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Table 2 Summary of consultation findings

From: Information standards for recording alcohol use in electronic health records: findings from a national consultation

Domain Construct Description
Intervention Relative advantage Evidence based and validated
Standardised and consistent
Facilitate screening and brief interventions
Diagnostic, prognostic, and social information
Prescribing – drug interactions with alcohol
Early recognition of alcohol withdrawal
Temporal trends in alcohol use
Audit, needs assessment, and research
Adaptability – core components Brief and simple
User-friendly EHR interface
Standard template
Visual depiction of alcohol units
Instant access to results and interpretation
Frequency of recording is context dependent
Lower AUDIT-C thresholds in pregnancy
Age criteria
Patient confidentiality
Adaptability – adaptable periphery Care pathways and support services
Link with mental health services
Wide range of health settings and health professionals potentially involved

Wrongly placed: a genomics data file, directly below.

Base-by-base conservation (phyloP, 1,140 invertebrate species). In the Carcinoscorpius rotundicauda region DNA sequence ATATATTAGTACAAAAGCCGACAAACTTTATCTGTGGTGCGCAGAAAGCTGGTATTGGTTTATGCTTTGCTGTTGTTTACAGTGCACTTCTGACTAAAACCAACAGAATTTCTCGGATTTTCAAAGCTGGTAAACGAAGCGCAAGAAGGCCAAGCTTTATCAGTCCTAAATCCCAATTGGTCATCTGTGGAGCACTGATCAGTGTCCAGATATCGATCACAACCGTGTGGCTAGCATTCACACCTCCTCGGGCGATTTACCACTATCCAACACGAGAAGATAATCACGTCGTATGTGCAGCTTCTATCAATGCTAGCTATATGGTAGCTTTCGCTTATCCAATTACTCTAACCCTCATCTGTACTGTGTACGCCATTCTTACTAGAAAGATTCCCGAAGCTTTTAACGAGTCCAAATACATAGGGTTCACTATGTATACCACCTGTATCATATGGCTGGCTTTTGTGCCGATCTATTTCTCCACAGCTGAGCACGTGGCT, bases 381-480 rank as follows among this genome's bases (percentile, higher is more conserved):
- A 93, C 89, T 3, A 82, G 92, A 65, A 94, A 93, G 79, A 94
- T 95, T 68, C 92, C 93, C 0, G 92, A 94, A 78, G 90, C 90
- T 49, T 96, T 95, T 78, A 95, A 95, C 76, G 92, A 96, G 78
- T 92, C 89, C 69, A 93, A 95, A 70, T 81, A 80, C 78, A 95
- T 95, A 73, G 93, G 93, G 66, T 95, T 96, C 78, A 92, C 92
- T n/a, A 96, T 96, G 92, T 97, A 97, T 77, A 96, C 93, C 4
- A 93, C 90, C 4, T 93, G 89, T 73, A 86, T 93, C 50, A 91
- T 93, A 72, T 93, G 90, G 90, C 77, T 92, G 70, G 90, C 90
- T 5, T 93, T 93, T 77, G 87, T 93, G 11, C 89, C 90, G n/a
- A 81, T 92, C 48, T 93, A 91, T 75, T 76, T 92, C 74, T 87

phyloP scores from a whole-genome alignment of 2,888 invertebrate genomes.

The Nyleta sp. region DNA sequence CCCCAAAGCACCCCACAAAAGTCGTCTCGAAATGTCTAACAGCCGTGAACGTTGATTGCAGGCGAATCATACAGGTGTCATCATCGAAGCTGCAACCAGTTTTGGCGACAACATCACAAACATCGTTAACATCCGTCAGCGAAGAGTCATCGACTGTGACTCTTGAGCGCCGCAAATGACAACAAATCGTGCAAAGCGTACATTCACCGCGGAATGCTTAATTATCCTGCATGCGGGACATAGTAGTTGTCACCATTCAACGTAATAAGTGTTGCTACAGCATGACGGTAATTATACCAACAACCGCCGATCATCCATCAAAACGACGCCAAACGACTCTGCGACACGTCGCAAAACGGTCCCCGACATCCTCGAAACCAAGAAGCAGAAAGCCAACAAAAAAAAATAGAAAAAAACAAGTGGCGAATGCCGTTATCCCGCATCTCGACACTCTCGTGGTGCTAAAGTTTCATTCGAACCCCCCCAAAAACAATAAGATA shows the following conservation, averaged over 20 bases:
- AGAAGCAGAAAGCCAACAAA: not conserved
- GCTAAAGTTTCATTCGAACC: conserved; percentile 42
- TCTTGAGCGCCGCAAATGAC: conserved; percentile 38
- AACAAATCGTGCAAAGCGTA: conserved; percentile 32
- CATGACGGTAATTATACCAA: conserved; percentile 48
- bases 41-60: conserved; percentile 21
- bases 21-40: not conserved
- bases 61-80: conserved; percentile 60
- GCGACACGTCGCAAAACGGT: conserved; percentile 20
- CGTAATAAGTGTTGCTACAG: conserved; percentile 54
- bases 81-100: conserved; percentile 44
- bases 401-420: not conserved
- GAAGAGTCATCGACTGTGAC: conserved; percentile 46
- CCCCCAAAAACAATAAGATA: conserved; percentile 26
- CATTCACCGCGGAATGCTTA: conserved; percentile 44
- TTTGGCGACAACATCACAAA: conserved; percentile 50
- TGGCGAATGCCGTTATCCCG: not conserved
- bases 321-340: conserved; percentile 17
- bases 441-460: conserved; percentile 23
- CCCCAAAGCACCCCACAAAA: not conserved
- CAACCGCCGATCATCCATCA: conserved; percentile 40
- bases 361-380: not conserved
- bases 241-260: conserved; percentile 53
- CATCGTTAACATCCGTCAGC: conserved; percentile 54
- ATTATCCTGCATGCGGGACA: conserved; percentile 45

Self-completion of alcohol screening
Direct patient access to EHRs and personal health records
Inclusion in summary care records
Electronic prompts for clinicians
Other considerations Costs and resources
Inner setting Implementation climate Integration with routine processes
Clinical judgement
Administrative burden
Implementation of EHRs
Integration of clinical information systems across health services
IT infrastructure and digital connectivity
Data governance
Automation of care pathways
Alignment with clinical coding standards and information models
Organisational support and clear policy
Clinical leadership
Perceived importance among clinicians
Financial incentives
Key performance indicators
Readiness for implementation Training healthcare staff
Implementation guide
Access to EHRs
Culture Professional and cultural attitudes towards alcohol use
Perception of usual practice
Normalise alcohol screening and brief interventions in practice
Networks, communication, and structural factors Communication of benefits and relevance to clinicians and patients
Sensitive and non-judgemental communication
Clear information on care pathways and best practice
Integration of alcohol and mental health services
Outer setting Patient needs and resources Underreporting of alcohol use
Poor understanding of alcohol units
Consent for data sharing between healthcare providers
Association with poor mental health
Adverse implications for life insurance, driving, and employment
Bias future clinical assessments
External policies and incentives Clinical guidelines
Alcohol health campaigns
Low risk drinking guidelines
Financial incentives
Key performance indicators
Labelling of alcohol units lacking
Cosmopolitanism and peer pressure Communication and data sharing between health services
Coordination and continuity of care
Influence of peers in primary care